If I hadn’t already requested Deborah Eisenberg’s new story collection, Twilight of the Superheroes (I’m third on the waiting list at the library), Maureen Corrigan’s NPR review yesterday would have prompted me to do so. As it is, now I’m very tempted to skip the waiting period and just go buy the book.
Found Sally Zigmond’s checklist detailing attributes of a short story over at the Quality Women’s Fiction Web site. Check it out and share your reactions here. (Which elements do you find “true” for your own approach to writing a short story? Which do you find less useful? Why?)
Stories by Nathan Leslie
Hamilton Stone Editions, 2005
Everyone who knows me knows I don’t particularly like to drive. Many people–ranging from friends and family to the guy who inspects my car each year–routinely tell me that given how infrequently I use the car the fact that I own one makes absolutely no financial sense. A few years ago I thought I’d write a short story about someone who either didn’t like to or was simply afraid to drive. I started that story, but, as can happen, the piece soon turned into a story about something else; a story truly “about driving” eluded me.
So I wasn’t quite sure how I’d react to Nathan Leslie’s new collection, Drivers. In the end, I was a little surprised and quite delighted by this group of 23 stories, most of which have previously appeared in print and online magazines. (Leslie, the author of another story collection, A Cold Glass of Milk, is himself fiction editor for The Pedestal Magazine. He also teaches at Northern Virginia Community College in Sterling, Virginia.)
It’s tough to assemble a story collection, and it can help if you have a theme connecting the components. Leslie definitely has that. The “drivers” of this book, while mainly residing in Middle Atlantic states (Leslie was born in Minneapolis but raised in Ellicott City, Maryland) illustrate a variety of compelling “driver” characters and situations. That’s also an admirable achievement, because it’s far easier to write not-very-variable variations on a theme than it is to create distinctive yet related stories.
In “Stuck on Woodrow Wilson,” for example, a woman seethes behind the wheel while caught in accident-exacerbated traffic on the Woodrow Wilson Bridge leaving DC. In “Shape,” a car salesman evinces a surprising sales approach as well as a deep–if conflicted–concern for his troubled sister, to whom he lends a car (with problematic results).
The main character in “The Hit and Run” is a driving instructor making money off parents’ fears. He’s a pretty disturbing instructor: he makes it to his class through ice and snow “at 65, skidding all over the road and blaring right through the stop lights, stop signs, and anything else in the way.” He’s also responsible (though apparently not particularly remorseful) for killing a mother and her daughter in a hit-and-run.
Some stories reflect a sheer love for and/or knowledge of cars. Again, I’m no expert even when it comes to my poor neglected Honda, but the references to Duryeas and Hillmans seem authentic to me.
Whether you like cars, or like short stories, or both, you’re likely to enjoy Drivers. Find out more here.
At the First Parish Church in Cambridge, Massachusetts, on November 7, Salman Rushdie read from his latest novel, Shalimar the Crown, and spoke about storytelling in today’s world.
According to the Harvard Gazette, Rushdie said that the novelistic conventions we associate with Jane Austen, Charles Dickens, and Gustave Flaubert don’t suit our own times very well.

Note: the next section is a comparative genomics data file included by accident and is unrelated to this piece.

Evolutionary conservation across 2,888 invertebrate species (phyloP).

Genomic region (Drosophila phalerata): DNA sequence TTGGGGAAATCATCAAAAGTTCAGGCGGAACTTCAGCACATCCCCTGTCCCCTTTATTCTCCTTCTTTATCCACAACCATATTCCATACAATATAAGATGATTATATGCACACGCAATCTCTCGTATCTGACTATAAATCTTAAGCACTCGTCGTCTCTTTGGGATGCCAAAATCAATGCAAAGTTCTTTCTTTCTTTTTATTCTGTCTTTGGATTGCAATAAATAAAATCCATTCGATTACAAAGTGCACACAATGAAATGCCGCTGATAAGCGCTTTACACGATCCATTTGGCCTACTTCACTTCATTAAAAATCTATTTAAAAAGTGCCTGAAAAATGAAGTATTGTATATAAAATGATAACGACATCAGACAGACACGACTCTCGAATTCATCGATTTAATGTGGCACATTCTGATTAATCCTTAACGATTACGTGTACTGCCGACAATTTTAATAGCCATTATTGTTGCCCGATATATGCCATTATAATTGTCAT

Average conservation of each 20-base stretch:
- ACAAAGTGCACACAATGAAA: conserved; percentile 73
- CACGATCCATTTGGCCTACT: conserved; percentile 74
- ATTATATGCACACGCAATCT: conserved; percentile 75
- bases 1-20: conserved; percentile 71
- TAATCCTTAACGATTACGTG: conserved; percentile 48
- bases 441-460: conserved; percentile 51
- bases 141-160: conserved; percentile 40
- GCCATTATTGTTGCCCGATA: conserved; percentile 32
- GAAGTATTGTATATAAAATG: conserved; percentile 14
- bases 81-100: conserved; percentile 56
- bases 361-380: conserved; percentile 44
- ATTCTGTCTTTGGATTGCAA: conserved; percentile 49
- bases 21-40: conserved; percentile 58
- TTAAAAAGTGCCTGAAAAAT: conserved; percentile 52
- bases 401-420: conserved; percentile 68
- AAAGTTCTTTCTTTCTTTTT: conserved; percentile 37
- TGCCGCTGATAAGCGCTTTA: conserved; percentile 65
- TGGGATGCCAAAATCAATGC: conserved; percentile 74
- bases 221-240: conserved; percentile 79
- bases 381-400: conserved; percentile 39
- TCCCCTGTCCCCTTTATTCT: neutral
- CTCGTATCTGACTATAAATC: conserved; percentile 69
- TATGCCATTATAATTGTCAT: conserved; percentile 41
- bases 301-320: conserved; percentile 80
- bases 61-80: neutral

“The novel does not want to live in a world like this. The novel wants to be about Madame Bovary living in a small town and having an affair because she’s bored. It’s much harder to write a novel about our world, but it’s important to try.”
(To which I say, “Amen.”)
At the same time, Rushdie also cautioned against allowing larger world forces/events to overtake the novel.
“One has to remember, at the heart of the novel is the human figure. In this book, Shalimar gradually becomes a man of violence, but he’s from a community where everyone undergoes the same privations. Why does he become a man of violence when others don’t? This is where individual character becomes very important.”
Rushdie further noted: “The reason Tolstoy wrote ‘War and Peace’ was not to describe the battle of Borodino. It was to write about the lives of his characters. The novelist has to make sure that human beings stay at the center.”
Pretty intriguing stuff, especially for someone (like me) often drawn to what some have disparaged in writing workshops as “current events” in my fiction. To read the full Gazette article, click here.
Philip Roth may not have won the Nobel Prize this year (that honor, as you know, went to Harold Pinter). But Roth was celebrated nonetheless on October 23 in his hometown of Newark, New Jersey, where a plaque now marks his boyhood residence on Summit Avenue. Said Roth: “Today, Newark is my Stockholm, and that plaque is my prize. I couldn’t be any more thrilled by any recognition accorded to me anywhere on earth. That’s all there is to say.” To read the New Jersey Jewish News account of the visit, click here.
The Constance Saltonstall Foundation for the Arts offers both summer fellowships (one-month residencies at the Saltonstall Arts Colony open to all New York State artists and writers over 21 years of age–categories include poetry; fiction and creative nonfiction; photography; and painting, sculpture, and other visual arts) and individual artist grants ($5,000 grants open to writers and visual artists living in specified New York State central and western counties). For 2006, individual artist grant categories include works on paper; photography; poetry; and creative nonfiction. The application deadline for both programs is January 15, 2006. For more information, including detailed eligibility guidelines and the required forms, visit the website.